She also appointed Taquiena Boston to a new position on the Leadership Council—Special Advisor to the President for Institutional Inclusion, Equity, and Change—whose role is to bring “expertise, strategic thinking, and resources” to the work of dismantling white supremacy culture, Frederick-Gray says. The creation of Boston’s position, says Sinkford, “is another sign of the seriousness” with which the new president took her charge.
Unitarian Universalists “are called to be radically inclusive as a faith community and antiracist in our practices,” Frederick-Gray says, “so embracing hiring policies that would help us make changes around racial diversity and equity at the UUA was one of the first steps, in order to create the leadership to help us live into the vision.”
It was clear that changes were needed at every step of the hiring process, says McDonald. They found that, with regard to certain aspects of hiring, including job descriptions and the interviewing process, the UUA “needed to catch up” with other nonprofits that were similarly committed to diversifying their staffs, McDonald says.
UUA leaders took a comprehensive look not just at hiring practices but also at compensation packages, job descriptions, and more. They quickly made changes, rewriting every job description to emphasize the UUA’s commitment to antiracist, antioppressive, multicultural values; advertising job openings in places where people of color and other marginalized people would see them; privileging life skills instead of insisting on particular academic degrees; and encouraging people to apply even if they didn’t feel they met the stated qualifications, says Rob Molla, the UUA’s director of Human Resources.
That a commitment to antiracist, antioppressive, multicultural work is now stated in every job description shows applicants that the UUA is serious about the work, a value that is also underscored during job interviews. Being explicit about racial equity and dismantling white supremacy helps “make the positions in the organization attractive to people,” says Boston. “People see the seriousness and they apply.”
Frederick-Gray and her team took a broad look at UUA culture to identify other things that might be privileging white people as job candidates. For example, the UUA had a history of hiring credentialed UU ministers for many jobs, and the Leadership Council tended to be minister-heavy, McDonald says. But it is the skillset—such as management experience—rather than the academic credential that is important, they decided. Today, there are two religious educators who are also people of color on the council: York, who in October 2018 was named as director of Congregational Life, and Dr. Janice Marie Johnson, who in January 2019 was named as co-director of Ministries and Faith Development, a position she shares with the Rev. Sarah Lammert. In the past, ministers filled the top positions in the UUA’s five regions, McDonald says, but of the four new people Frederick-Gray’s administration has named to those positions, only one is a minister, while two are people of color.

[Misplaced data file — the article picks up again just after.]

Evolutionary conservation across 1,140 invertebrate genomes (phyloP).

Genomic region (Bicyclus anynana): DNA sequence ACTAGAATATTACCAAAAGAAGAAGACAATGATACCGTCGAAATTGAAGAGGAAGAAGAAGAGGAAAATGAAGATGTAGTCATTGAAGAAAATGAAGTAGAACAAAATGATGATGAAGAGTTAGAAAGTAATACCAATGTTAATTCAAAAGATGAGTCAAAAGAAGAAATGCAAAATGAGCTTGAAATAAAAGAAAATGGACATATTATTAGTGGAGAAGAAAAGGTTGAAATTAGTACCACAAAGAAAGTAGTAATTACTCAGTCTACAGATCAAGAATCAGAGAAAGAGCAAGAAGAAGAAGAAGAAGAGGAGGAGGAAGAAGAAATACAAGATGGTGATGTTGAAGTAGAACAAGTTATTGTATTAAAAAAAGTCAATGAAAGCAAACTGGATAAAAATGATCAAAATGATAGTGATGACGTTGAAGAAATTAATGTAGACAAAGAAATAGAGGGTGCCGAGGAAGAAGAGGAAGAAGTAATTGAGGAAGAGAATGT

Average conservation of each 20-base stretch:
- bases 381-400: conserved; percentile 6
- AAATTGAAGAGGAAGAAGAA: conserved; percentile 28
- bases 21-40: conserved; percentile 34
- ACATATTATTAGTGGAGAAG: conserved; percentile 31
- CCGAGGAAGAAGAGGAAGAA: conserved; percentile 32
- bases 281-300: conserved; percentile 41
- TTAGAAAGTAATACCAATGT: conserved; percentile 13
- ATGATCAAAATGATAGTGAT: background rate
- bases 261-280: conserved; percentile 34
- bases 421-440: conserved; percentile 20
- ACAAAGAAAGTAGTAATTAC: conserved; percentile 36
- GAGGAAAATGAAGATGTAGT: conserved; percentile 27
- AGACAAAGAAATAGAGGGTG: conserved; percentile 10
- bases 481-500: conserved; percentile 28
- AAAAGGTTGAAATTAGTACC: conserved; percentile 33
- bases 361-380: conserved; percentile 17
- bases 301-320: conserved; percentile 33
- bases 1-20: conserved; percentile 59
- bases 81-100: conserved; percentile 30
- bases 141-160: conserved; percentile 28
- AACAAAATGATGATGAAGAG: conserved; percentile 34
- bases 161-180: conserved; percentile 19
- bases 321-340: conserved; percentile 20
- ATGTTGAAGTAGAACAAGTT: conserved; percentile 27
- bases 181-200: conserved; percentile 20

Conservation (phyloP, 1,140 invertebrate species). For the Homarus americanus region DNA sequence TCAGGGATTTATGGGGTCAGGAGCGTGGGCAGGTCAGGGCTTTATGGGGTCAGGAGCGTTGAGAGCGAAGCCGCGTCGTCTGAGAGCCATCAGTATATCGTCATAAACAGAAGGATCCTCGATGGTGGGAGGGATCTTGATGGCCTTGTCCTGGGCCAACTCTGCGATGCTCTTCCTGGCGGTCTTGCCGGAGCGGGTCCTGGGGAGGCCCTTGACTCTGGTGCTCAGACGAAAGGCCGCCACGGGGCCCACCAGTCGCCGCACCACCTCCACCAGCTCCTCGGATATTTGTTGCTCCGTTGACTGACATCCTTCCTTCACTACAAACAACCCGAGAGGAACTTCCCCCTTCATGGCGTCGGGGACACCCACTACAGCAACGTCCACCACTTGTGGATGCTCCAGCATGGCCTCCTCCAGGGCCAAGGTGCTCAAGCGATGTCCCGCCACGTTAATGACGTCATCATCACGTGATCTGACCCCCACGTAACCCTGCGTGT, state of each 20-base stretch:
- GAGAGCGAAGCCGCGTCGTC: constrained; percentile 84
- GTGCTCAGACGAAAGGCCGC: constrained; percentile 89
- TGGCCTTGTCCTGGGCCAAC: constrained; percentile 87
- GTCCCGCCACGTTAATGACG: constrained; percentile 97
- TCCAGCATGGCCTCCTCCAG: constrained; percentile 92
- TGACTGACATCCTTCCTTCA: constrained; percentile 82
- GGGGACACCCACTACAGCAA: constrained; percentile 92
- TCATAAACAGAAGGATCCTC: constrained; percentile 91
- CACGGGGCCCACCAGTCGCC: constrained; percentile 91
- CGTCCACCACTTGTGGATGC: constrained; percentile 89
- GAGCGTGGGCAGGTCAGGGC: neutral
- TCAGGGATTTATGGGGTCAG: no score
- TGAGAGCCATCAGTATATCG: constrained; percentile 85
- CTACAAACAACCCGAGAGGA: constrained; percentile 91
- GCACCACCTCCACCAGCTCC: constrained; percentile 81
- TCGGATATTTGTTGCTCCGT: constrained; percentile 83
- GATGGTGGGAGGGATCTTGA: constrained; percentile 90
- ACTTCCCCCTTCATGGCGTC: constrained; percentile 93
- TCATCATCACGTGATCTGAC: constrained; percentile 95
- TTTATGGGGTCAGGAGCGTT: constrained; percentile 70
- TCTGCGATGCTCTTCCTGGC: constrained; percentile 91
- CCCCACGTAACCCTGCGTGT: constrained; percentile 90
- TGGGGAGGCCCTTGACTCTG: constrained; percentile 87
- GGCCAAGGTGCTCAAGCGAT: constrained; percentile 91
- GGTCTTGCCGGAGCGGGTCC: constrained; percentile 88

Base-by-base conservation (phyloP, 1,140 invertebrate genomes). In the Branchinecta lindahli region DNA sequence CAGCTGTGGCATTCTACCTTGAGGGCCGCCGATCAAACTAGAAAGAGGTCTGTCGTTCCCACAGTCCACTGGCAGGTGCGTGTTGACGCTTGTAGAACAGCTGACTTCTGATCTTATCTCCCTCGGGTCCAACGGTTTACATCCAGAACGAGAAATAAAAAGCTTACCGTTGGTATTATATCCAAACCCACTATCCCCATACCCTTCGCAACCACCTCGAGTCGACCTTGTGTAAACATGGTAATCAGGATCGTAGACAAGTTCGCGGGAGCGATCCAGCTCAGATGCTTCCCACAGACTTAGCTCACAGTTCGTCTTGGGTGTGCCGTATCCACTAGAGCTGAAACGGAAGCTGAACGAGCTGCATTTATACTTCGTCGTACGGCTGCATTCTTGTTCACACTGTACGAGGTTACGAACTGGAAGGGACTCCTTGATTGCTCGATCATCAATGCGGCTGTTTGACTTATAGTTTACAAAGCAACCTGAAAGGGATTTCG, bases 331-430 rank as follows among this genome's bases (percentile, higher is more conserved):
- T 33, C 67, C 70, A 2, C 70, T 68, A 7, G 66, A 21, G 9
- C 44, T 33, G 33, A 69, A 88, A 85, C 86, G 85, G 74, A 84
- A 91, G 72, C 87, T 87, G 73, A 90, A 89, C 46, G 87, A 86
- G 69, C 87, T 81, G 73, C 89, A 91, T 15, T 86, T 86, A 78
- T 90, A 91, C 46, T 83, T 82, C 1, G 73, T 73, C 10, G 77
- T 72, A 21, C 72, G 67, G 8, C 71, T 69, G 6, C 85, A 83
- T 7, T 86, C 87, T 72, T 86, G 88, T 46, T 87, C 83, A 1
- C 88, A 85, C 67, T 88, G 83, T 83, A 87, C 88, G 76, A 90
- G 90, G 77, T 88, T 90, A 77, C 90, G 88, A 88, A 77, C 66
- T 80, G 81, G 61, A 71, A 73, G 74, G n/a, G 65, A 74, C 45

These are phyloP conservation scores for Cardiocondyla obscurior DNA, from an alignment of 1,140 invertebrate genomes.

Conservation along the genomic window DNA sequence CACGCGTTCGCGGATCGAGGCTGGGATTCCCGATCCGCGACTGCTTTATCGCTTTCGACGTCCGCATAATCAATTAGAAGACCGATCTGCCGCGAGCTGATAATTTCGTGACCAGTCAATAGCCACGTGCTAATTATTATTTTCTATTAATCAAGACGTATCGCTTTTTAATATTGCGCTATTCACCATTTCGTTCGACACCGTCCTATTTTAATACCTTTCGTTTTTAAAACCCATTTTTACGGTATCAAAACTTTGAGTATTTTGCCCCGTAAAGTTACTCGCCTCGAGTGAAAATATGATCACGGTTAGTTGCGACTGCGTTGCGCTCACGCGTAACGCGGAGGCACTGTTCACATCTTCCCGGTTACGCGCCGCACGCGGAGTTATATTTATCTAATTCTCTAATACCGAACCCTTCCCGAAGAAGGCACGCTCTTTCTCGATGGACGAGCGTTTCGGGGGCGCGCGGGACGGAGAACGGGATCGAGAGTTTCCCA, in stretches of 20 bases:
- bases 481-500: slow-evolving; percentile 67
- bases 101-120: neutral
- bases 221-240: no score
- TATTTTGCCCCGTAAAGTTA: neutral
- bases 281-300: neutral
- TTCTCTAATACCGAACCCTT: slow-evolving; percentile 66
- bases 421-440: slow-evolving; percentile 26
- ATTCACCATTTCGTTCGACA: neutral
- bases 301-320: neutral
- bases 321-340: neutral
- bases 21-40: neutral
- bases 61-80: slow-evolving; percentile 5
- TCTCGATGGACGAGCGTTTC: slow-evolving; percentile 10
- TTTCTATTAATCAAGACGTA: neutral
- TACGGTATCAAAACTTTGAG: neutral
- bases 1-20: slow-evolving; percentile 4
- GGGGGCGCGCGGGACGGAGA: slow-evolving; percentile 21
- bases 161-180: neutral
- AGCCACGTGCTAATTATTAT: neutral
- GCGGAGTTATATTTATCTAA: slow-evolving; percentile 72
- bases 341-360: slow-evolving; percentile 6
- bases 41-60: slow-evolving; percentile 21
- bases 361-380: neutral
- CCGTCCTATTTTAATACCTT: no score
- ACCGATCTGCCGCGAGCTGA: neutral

Other barriers to a more diverse applicant pool were also eliminated: The UUA allows more people to telecommute, so good candidates aren’t required to move to Boston, and, Molla adds, many Boston-based staff work from their homes one day a week. “How we think about how we do our work has shifted, which supports both our efforts at diversity and inclusion,” he says. For people with certain disabilities, including “hidden disabilities” such as chemical sensitivities, “not having to commute in every day makes a difference.”
These changes have noticeably widened the applicant pool and attracted excellent candidates who in the past may not have known about—or been interested in—a job at the UUA. “We’re really pushing hard to make sure the pool of finalists is diverse,” says Molla.
Further changes were made at other stages of the hiring process. While some staff groups used teams instead of individual managers to review applications and interview candidates, the UUA now requires racially diverse hiring teams for every hire to help reduce individual biases. Teams include people from outside the hiring staff group—sometimes from outside the UUA staff—to broaden the perspective about the skills most needed for a given position.
The UUA is working with the Management Center, which helps social-change organizations build more effective organizations. The Center has led two workshops for UUA managers on hiring with a diversity and inclusion lens, says Molla. Among other things, in order to try to minimize subconscious bias, the Center advised the UUA to be more consistent in its hiring process. They recommended, for example, that finalists receive questions they will be asked ahead of time, so they have time to think about their answers. This way, introverts, who often tend not to prefer thinking on the spot, aren’t disadvantaged compared to extroverts. “We’re looking at as many ways as possible to level the playing field,” Boston says.